A second minke whale observed in Montreal

Completely unprecedented situation, a second minke whale arrived in Montreal on Wednesday, learned The duty. The animal, which would also be a juvenile, has been observed a few times in the St. Lawrence River, going up along the island of Montreal. It could therefore end up in the same area as the other minke whale that has already been present for a few days.

According to information obtained Wednesday afternoon, this new case of a lost minke whale was reported first in the Bécancour sector, then in Varennes. This animal, which would be a young cetacean, was therefore potentially heading in the same area as the 2020 humpback whale, but also as the minke whale already present since last Sunday. For example, it could be found in the Le Moyne channel, or in the portion of the river between Île Sainte-Hélène and Île de Montréal.

The Group for Research and Education on Marine Mammals (GREMM) has confirmed to To have to that it is indeed another minke whale, since the one already observed was still in the same area on Wednesday morning, i.e. along the shore of Île Sainte-Hélène, near the Three Discs sculpture by Calder . At this place, as in the Le Moyne channel, where he was on Monday, the whale was swimming against a strong current.


The first images of the new cetacean lost 450 kilometers from its natural habitat indicate that it would swim completely normally, but also that it could be a minke whale barely a few months old.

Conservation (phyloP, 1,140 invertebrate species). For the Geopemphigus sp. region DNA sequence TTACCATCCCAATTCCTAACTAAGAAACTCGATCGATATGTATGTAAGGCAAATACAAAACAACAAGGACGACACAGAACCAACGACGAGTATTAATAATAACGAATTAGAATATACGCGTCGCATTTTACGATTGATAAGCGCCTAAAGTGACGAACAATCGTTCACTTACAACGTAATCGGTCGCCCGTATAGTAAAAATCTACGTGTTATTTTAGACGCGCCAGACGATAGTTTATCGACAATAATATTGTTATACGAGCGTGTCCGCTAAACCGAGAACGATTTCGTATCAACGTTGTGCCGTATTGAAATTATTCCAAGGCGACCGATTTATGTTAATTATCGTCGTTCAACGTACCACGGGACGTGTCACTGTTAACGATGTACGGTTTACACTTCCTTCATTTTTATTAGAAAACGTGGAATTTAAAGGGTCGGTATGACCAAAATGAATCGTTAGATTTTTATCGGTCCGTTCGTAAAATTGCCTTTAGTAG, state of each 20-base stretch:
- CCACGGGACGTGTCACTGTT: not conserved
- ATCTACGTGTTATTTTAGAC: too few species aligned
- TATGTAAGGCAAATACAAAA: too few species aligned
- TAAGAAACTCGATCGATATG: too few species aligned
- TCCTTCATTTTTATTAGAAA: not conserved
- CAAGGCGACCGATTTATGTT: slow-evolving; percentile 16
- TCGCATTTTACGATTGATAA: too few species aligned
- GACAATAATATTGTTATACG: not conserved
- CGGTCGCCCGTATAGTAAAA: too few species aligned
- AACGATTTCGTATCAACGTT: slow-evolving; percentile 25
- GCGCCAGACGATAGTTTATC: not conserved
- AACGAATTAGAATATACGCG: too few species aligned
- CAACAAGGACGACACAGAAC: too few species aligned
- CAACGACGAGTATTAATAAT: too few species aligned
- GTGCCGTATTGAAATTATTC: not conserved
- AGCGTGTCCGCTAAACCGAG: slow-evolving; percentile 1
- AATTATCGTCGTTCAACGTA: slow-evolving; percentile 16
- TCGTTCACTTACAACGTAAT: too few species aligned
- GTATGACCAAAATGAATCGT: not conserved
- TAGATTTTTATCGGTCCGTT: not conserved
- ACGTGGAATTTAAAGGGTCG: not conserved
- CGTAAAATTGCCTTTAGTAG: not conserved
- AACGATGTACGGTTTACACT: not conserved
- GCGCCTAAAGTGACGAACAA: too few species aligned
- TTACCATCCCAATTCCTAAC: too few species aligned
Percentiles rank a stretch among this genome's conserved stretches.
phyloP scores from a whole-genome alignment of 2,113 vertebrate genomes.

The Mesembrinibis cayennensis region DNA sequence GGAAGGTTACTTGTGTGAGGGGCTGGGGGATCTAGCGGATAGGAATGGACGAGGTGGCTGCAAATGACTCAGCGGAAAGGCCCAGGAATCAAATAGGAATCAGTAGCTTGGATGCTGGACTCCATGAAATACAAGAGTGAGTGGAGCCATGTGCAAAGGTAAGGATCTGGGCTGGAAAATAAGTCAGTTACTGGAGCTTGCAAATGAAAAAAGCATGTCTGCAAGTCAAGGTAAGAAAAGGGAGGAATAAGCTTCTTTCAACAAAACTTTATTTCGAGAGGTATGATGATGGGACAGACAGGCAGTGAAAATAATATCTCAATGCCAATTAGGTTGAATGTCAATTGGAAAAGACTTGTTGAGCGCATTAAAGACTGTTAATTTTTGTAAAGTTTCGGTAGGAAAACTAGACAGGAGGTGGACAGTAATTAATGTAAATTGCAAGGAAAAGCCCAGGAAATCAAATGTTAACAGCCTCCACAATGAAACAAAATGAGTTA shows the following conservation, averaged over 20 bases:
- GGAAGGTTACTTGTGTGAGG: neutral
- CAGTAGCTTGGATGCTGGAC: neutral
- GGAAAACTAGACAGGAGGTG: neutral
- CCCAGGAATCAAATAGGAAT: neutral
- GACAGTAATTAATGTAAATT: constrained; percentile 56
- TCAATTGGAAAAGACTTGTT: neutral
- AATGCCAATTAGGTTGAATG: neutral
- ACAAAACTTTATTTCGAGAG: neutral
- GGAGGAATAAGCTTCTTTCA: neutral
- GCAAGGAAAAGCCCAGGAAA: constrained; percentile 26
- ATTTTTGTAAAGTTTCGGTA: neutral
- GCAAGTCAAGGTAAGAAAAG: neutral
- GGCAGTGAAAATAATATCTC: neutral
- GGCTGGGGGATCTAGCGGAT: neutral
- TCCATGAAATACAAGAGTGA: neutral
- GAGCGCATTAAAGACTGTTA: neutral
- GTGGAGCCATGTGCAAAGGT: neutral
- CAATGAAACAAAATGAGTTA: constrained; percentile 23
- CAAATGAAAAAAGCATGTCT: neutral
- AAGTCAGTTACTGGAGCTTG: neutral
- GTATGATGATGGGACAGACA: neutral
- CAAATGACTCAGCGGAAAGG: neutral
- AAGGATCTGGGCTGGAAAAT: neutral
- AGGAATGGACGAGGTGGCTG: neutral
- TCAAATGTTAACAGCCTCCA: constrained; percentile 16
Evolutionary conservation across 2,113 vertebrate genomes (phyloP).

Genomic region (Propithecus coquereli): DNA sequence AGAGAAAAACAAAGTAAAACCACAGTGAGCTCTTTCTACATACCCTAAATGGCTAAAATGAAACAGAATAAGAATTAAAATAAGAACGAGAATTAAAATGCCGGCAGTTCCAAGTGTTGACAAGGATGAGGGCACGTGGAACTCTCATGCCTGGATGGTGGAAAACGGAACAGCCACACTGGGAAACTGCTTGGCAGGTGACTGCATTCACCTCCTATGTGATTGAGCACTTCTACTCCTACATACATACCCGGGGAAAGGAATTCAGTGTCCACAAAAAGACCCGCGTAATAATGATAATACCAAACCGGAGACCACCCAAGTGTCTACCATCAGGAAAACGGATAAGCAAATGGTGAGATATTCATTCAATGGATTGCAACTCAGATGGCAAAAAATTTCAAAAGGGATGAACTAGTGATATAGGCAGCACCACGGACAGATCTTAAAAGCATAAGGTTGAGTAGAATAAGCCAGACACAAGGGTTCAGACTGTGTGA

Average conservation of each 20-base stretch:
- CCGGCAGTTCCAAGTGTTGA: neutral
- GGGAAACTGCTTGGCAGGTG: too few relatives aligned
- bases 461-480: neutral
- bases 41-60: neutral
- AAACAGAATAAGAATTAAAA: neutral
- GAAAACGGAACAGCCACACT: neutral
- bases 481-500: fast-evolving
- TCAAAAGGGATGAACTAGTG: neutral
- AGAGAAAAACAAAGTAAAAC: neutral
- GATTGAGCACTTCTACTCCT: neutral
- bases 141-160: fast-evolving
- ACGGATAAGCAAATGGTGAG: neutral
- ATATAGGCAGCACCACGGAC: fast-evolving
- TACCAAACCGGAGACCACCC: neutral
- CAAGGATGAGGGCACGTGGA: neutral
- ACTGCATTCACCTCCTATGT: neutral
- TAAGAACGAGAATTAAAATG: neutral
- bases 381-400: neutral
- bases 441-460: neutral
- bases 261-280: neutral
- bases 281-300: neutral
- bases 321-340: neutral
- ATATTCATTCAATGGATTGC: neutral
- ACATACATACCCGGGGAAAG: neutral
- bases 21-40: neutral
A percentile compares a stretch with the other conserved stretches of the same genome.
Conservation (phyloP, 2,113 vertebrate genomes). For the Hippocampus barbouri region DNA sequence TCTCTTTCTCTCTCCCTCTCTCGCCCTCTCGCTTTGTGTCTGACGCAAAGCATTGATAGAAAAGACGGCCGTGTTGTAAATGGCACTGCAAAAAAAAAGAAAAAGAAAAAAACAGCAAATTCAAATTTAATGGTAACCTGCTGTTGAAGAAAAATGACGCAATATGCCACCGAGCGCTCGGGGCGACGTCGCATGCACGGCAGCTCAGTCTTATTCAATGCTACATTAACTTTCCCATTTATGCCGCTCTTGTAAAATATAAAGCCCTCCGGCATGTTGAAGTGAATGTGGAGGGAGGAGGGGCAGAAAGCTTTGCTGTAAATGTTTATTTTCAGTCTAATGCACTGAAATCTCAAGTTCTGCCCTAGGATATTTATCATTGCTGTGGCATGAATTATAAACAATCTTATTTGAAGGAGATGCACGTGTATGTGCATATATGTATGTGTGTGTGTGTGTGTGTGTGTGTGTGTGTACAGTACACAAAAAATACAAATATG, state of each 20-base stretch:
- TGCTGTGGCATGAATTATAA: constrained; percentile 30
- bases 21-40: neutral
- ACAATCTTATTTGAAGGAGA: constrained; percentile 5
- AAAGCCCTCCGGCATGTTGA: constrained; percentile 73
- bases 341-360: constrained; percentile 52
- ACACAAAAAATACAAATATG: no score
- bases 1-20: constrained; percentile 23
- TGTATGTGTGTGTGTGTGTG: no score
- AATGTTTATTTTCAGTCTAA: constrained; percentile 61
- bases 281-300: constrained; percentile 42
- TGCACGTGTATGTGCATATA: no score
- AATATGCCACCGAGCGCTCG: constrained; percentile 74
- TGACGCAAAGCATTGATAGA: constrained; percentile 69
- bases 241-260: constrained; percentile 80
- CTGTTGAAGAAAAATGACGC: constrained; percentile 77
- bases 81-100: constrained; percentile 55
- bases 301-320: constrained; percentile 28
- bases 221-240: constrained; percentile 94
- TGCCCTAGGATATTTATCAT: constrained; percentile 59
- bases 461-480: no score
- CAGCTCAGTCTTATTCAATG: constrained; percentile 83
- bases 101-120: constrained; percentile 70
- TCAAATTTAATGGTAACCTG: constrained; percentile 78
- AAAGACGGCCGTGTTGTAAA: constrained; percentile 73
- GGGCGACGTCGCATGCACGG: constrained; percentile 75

You should know that calves of this species separate from their mother after barely a few months of breastfeeding. It therefore sometimes happens that juvenile individuals go astray. In 2016, then in 2017, cases of dead young minke whales were documented in the Lévis region.

There has never been, in the entire history of Montreal, a documented case where two whales were in the region at the same time. In the past, there have been documented cases of belugas, but also that of the famous humpback whale observed for more than a week in 2020. The latter attracted the curious, in particular because of its many spectacular jumps out of the water. ‘water. She was eventually found dead in the seaway, where there is heavy merchant ship traffic.

No intervention

For the moment, the strategy remains the same for the two whales in the Montreal region, indicated the scientific director of the GREMM, Robert Michaud. There is no question, for the moment, of intervening to try to frighten or capture this cetacean of at least four meters swimming freely. However, it is planned to monitor the situation, in particular to prevent boats from disturbing these animals.

As for the first minke whale, observed for the first time last Sunday, Mr. Michaud said he was surprised by the physical strength of this young cetacean, which has been swimming in the area for at least four days.

To hope to return to their natural habitat, the St. Lawrence estuary, these minke whales would have to turn around and go back down the seaway for several hundred kilometres, through the intense commercial traffic on the river.

The species is well known in Quebec, since it is very frequently observed in summer in the Estuary and Gulf of St. Lawrence, and in particular in the Saguenay–St. Lawrence Marine Park. The minke whale is not a species at risk, since it would number several hundred thousand individuals worldwide. Japan and Norway also hunt the species on a commercial basis, despite an international moratorium on whaling.

More details will follow.

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